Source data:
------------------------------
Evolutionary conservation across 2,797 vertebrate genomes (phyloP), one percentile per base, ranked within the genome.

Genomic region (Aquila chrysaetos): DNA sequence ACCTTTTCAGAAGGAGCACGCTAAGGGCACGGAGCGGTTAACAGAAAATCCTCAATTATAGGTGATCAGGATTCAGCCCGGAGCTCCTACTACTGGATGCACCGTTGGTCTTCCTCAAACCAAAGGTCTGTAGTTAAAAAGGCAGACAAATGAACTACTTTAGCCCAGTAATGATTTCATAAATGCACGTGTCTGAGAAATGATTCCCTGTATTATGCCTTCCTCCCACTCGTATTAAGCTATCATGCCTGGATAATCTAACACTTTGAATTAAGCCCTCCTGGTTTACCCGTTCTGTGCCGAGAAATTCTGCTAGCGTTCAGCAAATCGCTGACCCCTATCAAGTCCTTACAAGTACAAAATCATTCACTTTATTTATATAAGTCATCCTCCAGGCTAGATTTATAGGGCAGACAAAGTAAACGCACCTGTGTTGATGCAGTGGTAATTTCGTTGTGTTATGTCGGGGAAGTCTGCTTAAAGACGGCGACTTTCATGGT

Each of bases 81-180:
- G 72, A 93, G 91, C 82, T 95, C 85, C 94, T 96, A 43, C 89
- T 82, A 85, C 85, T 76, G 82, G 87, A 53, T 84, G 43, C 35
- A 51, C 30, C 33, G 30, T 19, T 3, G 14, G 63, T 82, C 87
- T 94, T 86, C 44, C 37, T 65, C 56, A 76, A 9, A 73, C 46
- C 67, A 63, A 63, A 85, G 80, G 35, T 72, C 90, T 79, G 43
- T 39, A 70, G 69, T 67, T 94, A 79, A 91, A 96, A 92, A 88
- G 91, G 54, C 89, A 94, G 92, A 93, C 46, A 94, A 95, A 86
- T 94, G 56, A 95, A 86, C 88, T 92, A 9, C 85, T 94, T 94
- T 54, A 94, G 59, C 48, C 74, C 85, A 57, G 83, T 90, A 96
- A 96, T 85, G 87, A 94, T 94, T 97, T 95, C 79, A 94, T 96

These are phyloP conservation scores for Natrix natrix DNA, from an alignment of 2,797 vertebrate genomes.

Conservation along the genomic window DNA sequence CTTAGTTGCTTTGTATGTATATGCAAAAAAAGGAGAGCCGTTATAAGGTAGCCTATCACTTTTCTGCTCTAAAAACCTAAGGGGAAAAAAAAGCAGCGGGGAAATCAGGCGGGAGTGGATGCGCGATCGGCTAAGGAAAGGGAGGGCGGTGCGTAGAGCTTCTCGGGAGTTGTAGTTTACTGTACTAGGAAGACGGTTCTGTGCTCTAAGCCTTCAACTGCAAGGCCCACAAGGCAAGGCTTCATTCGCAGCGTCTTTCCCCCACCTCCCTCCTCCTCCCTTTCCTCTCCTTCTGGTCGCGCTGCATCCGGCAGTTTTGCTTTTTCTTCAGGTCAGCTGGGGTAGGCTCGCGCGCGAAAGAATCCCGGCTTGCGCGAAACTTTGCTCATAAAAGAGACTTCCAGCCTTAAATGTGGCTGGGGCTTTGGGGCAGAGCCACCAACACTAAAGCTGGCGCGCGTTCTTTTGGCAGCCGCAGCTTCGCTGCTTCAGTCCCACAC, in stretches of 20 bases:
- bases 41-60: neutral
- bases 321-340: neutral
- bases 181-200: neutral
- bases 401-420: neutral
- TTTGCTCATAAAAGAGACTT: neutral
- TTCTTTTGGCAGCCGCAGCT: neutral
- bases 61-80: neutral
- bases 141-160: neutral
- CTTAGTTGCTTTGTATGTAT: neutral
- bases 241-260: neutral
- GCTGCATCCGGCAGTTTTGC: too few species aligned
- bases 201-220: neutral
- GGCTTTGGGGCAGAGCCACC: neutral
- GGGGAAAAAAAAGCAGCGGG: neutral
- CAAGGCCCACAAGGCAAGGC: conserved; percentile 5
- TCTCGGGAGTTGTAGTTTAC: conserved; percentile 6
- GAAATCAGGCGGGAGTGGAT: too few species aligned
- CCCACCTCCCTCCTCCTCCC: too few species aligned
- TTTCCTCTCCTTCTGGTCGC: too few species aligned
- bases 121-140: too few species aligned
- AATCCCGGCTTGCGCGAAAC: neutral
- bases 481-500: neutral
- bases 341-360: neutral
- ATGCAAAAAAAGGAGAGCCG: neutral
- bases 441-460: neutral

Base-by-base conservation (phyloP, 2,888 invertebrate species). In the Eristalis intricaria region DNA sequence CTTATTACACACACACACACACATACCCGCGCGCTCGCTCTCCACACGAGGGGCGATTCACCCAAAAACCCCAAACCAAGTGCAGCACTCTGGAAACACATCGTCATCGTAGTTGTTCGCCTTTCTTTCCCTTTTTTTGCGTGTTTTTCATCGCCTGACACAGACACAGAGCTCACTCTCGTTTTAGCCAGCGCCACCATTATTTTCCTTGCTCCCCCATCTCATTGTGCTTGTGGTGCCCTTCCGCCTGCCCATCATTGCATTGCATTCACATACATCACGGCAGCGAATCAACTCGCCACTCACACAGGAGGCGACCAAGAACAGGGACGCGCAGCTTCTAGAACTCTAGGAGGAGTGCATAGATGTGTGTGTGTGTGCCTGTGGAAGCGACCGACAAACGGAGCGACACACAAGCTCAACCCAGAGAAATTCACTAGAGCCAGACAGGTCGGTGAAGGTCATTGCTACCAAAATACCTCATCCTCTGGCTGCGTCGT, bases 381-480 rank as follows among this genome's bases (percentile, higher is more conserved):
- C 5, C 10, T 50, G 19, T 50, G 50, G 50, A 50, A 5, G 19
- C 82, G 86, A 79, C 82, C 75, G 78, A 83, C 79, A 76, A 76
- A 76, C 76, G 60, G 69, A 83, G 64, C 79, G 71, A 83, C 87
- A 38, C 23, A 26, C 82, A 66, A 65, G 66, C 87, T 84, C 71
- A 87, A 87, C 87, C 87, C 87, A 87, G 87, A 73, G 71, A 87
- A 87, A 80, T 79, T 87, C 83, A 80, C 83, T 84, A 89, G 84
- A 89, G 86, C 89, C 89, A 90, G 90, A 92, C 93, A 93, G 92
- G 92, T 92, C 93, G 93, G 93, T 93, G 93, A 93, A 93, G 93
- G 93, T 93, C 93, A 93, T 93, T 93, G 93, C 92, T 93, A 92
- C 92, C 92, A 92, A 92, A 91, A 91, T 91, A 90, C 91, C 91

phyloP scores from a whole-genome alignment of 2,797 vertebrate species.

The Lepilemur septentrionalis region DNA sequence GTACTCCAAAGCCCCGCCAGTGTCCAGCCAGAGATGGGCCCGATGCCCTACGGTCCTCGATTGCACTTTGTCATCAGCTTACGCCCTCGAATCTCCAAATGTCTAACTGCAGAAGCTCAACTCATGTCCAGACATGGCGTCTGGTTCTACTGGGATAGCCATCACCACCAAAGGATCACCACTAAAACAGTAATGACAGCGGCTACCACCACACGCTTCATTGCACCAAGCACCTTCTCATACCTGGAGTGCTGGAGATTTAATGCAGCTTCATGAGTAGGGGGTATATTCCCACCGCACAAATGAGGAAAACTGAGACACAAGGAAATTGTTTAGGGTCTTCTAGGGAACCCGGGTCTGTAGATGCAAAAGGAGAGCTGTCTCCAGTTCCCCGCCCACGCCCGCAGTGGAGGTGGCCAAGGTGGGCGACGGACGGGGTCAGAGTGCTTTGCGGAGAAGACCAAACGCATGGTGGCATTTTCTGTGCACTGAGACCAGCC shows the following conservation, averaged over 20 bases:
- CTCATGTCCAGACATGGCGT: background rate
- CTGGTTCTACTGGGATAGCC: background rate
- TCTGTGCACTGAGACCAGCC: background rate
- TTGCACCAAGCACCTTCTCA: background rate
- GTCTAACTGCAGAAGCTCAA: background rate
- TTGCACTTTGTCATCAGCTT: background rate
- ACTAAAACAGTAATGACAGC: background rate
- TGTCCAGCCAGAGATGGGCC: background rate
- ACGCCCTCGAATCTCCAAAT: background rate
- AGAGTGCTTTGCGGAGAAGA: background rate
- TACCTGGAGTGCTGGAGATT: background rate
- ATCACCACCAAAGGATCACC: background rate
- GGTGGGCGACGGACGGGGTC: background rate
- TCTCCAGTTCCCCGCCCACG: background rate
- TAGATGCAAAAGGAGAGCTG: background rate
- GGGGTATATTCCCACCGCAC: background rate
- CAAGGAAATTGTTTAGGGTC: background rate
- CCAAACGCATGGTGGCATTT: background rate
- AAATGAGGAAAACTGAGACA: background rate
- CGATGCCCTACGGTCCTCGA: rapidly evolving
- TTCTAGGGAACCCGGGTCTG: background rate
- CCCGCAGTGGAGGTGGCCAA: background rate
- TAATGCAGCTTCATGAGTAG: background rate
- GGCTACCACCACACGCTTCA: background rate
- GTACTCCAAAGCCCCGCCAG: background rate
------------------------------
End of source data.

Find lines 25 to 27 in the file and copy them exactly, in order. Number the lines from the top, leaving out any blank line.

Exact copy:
- bases 241-260: neutral
- GCTGCATCCGGCAGTTTTGC: too few species aligned
- bases 201-220: neutral